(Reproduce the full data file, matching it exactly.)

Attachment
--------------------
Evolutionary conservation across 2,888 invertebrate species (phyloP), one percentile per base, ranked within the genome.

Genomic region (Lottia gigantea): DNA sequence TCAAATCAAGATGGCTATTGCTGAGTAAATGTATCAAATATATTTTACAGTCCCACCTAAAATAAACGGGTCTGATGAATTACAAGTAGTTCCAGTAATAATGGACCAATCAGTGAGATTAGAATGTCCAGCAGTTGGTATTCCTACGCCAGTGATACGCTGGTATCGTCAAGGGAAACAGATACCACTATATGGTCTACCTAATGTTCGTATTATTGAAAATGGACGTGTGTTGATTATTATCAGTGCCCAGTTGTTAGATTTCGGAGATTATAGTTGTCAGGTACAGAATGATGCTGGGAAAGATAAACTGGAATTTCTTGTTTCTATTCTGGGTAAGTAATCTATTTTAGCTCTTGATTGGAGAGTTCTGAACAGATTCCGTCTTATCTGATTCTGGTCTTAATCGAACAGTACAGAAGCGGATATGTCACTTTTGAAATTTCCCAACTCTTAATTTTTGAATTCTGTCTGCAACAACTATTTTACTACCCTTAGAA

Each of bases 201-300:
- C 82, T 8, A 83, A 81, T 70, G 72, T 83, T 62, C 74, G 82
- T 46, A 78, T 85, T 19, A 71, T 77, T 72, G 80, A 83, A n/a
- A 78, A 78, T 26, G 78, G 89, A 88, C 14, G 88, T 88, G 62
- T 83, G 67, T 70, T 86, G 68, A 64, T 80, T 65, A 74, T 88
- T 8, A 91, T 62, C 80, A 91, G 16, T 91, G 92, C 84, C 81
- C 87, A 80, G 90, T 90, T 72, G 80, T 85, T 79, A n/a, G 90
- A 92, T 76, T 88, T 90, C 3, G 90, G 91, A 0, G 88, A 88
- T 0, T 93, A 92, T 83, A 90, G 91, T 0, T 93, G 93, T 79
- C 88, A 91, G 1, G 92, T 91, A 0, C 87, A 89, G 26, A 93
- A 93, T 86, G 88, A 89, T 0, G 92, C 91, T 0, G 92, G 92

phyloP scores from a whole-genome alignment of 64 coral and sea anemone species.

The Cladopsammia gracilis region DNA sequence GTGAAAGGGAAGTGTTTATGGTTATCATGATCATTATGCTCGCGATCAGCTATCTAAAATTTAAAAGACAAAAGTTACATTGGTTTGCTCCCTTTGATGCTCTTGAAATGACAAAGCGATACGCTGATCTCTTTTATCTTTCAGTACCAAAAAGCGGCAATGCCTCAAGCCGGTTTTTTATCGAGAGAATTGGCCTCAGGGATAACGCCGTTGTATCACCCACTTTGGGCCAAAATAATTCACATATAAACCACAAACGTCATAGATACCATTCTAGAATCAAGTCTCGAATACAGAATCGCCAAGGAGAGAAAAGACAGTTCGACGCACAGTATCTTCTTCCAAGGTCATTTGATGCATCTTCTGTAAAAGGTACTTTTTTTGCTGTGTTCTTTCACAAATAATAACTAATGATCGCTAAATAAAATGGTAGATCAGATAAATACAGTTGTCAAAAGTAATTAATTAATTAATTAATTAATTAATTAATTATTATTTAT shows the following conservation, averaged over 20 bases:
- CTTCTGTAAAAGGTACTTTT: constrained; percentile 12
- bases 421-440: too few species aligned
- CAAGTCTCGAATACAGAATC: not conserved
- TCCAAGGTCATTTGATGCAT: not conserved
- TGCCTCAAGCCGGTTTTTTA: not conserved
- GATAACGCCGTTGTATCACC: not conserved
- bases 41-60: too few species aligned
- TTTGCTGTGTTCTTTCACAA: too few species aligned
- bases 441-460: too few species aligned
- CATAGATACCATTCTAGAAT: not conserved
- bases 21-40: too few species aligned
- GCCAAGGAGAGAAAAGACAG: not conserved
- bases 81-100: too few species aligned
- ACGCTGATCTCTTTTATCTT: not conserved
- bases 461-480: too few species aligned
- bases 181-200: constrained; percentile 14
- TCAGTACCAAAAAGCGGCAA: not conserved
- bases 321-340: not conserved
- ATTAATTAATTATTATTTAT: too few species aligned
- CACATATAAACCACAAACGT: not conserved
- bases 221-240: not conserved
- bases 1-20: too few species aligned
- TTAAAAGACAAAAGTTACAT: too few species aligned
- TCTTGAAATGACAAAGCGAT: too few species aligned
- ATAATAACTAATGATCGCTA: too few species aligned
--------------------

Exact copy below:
Evolutionary conservation across 2,888 invertebrate species (phyloP), one percentile per base, ranked within the genome.

Genomic region (Lottia gigantea): DNA sequence TCAAATCAAGATGGCTATTGCTGAGTAAATGTATCAAATATATTTTACAGTCCCACCTAAAATAAACGGGTCTGATGAATTACAAGTAGTTCCAGTAATAATGGACCAATCAGTGAGATTAGAATGTCCAGCAGTTGGTATTCCTACGCCAGTGATACGCTGGTATCGTCAAGGGAAACAGATACCACTATATGGTCTACCTAATGTTCGTATTATTGAAAATGGACGTGTGTTGATTATTATCAGTGCCCAGTTGTTAGATTTCGGAGATTATAGTTGTCAGGTACAGAATGATGCTGGGAAAGATAAACTGGAATTTCTTGTTTCTATTCTGGGTAAGTAATCTATTTTAGCTCTTGATTGGAGAGTTCTGAACAGATTCCGTCTTATCTGATTCTGGTCTTAATCGAACAGTACAGAAGCGGATATGTCACTTTTGAAATTTCCCAACTCTTAATTTTTGAATTCTGTCTGCAACAACTATTTTACTACCCTTAGAA

Each of bases 201-300:
- C 82, T 8, A 83, A 81, T 70, G 72, T 83, T 62, C 74, G 82
- T 46, A 78, T 85, T 19, A 71, T 77, T 72, G 80, A 83, A n/a
- A 78, A 78, T 26, G 78, G 89, A 88, C 14, G 88, T 88, G 62
- T 83, G 67, T 70, T 86, G 68, A 64, T 80, T 65, A 74, T 88
- T 8, A 91, T 62, C 80, A 91, G 16, T 91, G 92, C 84, C 81
- C 87, A 80, G 90, T 90, T 72, G 80, T 85, T 79, A n/a, G 90
- A 92, T 76, T 88, T 90, C 3, G 90, G 91, A 0, G 88, A 88
- T 0, T 93, A 92, T 83, A 90, G 91, T 0, T 93, G 93, T 79
- C 88, A 91, G 1, G 92, T 91, A 0, C 87, A 89, G 26, A 93
- A 93, T 86, G 88, A 89, T 0, G 92, C 91, T 0, G 92, G 92

phyloP scores from a whole-genome alignment of 64 coral and sea anemone species.

The Cladopsammia gracilis region DNA sequence GTGAAAGGGAAGTGTTTATGGTTATCATGATCATTATGCTCGCGATCAGCTATCTAAAATTTAAAAGACAAAAGTTACATTGGTTTGCTCCCTTTGATGCTCTTGAAATGACAAAGCGATACGCTGATCTCTTTTATCTTTCAGTACCAAAAAGCGGCAATGCCTCAAGCCGGTTTTTTATCGAGAGAATTGGCCTCAGGGATAACGCCGTTGTATCACCCACTTTGGGCCAAAATAATTCACATATAAACCACAAACGTCATAGATACCATTCTAGAATCAAGTCTCGAATACAGAATCGCCAAGGAGAGAAAAGACAGTTCGACGCACAGTATCTTCTTCCAAGGTCATTTGATGCATCTTCTGTAAAAGGTACTTTTTTTGCTGTGTTCTTTCACAAATAATAACTAATGATCGCTAAATAAAATGGTAGATCAGATAAATACAGTTGTCAAAAGTAATTAATTAATTAATTAATTAATTAATTAATTATTATTTAT shows the following conservation, averaged over 20 bases:
- CTTCTGTAAAAGGTACTTTT: constrained; percentile 12
- bases 421-440: too few species aligned
- CAAGTCTCGAATACAGAATC: not conserved
- TCCAAGGTCATTTGATGCAT: not conserved
- TGCCTCAAGCCGGTTTTTTA: not conserved
- GATAACGCCGTTGTATCACC: not conserved
- bases 41-60: too few species aligned
- TTTGCTGTGTTCTTTCACAA: too few species aligned
- bases 441-460: too few species aligned
- CATAGATACCATTCTAGAAT: not conserved
- bases 21-40: too few species aligned
- GCCAAGGAGAGAAAAGACAG: not conserved
- bases 81-100: too few species aligned
- ACGCTGATCTCTTTTATCTT: not conserved
- bases 461-480: too few species aligned
- bases 181-200: constrained; percentile 14
- TCAGTACCAAAAAGCGGCAA: not conserved
- bases 321-340: not conserved
- ATTAATTAATTATTATTTAT: too few species aligned
- CACATATAAACCACAAACGT: not conserved
- bases 221-240: not conserved
- bases 1-20: too few species aligned
- TTAAAAGACAAAAGTTACAT: too few species aligned
- TCTTGAAATGACAAAGCGAT: too few species aligned
- ATAATAACTAATGATCGCTA: too few species aligned